New York Gallery to Stage Japanese Sculpture Exhibition

Central New York gallery Joan B Mirviss LTD will hold four exhibitions over the coming year to highlight the work of four monumental ceramicists and Japanese sculpture.

The first of the four exhibitions—which aim to celebrate the art, impact and legacy of the Japanese artists—will feature Koike Shōko (born 1943).

Shifting Rhythms: The Sculpted Moments of Koike Shōko, which is the gifted artist’s third solo exhibition at Joan B Mirviss LTD, will take place from 11 September until 19 October 2018.

Koike draws her inspiration from the hues of blue created by the sky reflecting off the sea. Early in her career, she fostered the approach of adding glass flakes to her glazes. This technique served to create a blue ‘pool’, through which she incised shell-like forms.

She gave the shells dimensionality by sculpting them in clay. These shell-like shapes, coupled with the puddled blue glaze in shades ranging from Persian blue to turquoise, to the most recent cerulean, serve as the conceptual foundation for her clay works.

The rhythms of the universe

While their spiral forms occur in nature, the centrifugal force generated by Koike when using the potter’s wheel to create these shell-like forms evokes for her the rhythms of the universe beyond simply those of the ocean. The clay cores thrown on the wheel function as the base for further hand building and glazing, which ultimately results in pleated, dancing vessels bursting with energy.

See also: Canova and Thorvaldsen: The Birth of Modern Sculpture at Gallerie d’Italia, Piazza Scala, Milan

For Koike, her work embodies a rhythm—each sculpture either flowing or staccato, each captured in a still moment amid an otherwise frenetic existence, as she explains:

‘First, I imagine the shape that dances a certain pulsating rhythm, which then extends to my hands and leads them to weave a form from the mound of clay before me.’

Koike had an immensely creative upbringing. Her mother, Koike Chie (1916-2014) was an internationally recognised fashion designer who had studied in Paris and was, for many decades, an enormously influential and inspiring teacher at Bunka Fashion College.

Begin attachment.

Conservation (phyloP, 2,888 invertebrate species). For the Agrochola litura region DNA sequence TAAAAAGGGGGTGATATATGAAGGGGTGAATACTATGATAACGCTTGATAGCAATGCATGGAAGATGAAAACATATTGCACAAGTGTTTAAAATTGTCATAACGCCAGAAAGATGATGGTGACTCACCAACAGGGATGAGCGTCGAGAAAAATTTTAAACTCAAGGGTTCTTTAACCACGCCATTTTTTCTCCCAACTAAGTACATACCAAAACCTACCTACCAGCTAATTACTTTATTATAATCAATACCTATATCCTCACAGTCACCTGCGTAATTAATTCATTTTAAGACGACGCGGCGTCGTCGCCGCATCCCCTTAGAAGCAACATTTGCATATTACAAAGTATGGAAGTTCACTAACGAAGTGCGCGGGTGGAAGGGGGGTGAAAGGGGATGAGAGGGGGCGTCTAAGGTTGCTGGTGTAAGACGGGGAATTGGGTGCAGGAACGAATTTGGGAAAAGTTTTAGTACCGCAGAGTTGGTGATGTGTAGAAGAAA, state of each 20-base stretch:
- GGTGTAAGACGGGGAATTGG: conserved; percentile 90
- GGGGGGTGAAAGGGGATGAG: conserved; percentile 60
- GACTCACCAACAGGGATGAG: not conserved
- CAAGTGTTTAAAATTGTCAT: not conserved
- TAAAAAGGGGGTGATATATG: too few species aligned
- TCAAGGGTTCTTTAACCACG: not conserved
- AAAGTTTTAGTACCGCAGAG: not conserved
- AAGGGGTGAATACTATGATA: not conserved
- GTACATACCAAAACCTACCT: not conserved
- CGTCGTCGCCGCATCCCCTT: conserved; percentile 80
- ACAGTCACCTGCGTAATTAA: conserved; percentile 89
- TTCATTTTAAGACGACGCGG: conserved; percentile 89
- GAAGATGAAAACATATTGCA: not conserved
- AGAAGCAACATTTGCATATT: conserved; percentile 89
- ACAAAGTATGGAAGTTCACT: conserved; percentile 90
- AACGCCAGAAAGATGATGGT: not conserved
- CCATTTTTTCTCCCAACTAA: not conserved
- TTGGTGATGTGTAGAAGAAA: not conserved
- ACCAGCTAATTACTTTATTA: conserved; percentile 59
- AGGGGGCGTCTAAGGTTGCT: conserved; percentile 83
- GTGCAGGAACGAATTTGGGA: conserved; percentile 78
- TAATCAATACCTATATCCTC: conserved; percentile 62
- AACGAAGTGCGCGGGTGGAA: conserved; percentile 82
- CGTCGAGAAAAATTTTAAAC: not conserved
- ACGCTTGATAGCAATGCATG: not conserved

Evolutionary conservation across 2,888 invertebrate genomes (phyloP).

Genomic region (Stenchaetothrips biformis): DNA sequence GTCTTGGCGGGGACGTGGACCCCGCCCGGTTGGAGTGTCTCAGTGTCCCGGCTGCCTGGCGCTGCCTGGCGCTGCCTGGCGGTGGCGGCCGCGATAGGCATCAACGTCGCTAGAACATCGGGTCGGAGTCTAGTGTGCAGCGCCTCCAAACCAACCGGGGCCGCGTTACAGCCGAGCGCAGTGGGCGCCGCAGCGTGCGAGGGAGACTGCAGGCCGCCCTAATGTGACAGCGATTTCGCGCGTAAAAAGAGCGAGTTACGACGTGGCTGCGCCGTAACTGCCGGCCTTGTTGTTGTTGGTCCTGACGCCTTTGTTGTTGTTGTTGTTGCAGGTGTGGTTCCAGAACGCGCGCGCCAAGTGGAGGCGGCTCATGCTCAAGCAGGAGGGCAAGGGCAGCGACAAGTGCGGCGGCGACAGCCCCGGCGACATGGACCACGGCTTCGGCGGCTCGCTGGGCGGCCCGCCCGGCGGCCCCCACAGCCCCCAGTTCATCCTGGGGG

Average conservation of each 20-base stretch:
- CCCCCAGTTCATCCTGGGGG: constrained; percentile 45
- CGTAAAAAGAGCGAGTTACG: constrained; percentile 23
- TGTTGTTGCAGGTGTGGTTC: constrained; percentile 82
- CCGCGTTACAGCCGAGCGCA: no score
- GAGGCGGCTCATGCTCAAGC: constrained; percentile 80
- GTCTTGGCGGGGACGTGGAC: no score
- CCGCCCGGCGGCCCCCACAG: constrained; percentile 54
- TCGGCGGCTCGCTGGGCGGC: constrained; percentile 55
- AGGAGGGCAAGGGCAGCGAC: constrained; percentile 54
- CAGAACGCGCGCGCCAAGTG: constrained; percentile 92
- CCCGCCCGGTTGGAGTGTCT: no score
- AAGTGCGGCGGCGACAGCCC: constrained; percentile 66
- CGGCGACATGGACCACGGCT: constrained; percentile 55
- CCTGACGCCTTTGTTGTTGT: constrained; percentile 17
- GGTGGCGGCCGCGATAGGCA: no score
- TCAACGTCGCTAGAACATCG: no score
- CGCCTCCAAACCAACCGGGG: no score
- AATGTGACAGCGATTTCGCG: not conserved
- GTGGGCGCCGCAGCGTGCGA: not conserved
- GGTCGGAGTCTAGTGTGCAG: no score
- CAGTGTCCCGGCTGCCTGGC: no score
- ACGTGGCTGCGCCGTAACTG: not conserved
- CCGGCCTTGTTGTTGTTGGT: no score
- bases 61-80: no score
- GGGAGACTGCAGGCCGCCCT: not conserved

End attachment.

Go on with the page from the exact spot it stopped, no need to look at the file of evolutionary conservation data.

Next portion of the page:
Thus, Koike Shōko’s childhood was spent in a kaleidoscope of textiles and women’s fashion, immersed in the intersection of colour, pattern, and form, to the extent that upon reaching university she decided to evoke the same energy through a new medium: clay.

Self-supporting artist

As one of the first female graduates from the prestigious ceramics department of the Tokyo National University of Fine Arts and Music where she studied under Tamura Kōichi (1918-87) —a pupil of Tomimoto Kenkichi—Koike Shōko is among the few women ceramists of her generation to be a self-supporting studio artist.

Because of her artistic autonomy, she has become one of the world’s most recognised female ceramists, with sculptures in important museum collections throughout the world including those of the Metropolitan Museum of Art, New York; Museum of Fine Arts, Boston; National Museum of Modern Art, Tokyo; Musée National de Céramique, Sèvres; and the Victoria & Albert Museum, London.

In shows spread throughout the year, the Manhattan gallery will also celebrate contemporary women masters Ogawa Machiko (born 1946) and Fujikasa Satoko (born 1980), as well as Tomimoto Kenkichi (1886-1963)—who is considered one of the most influential clay artists and teachers of all time.

Read more on Arts & Collections about the Jane Bown photography exhibition at Proud Galleries, London. 

See also:

Dale Chihuly Glass Sculptures Showcased at Royal Botanical Gardens Kew

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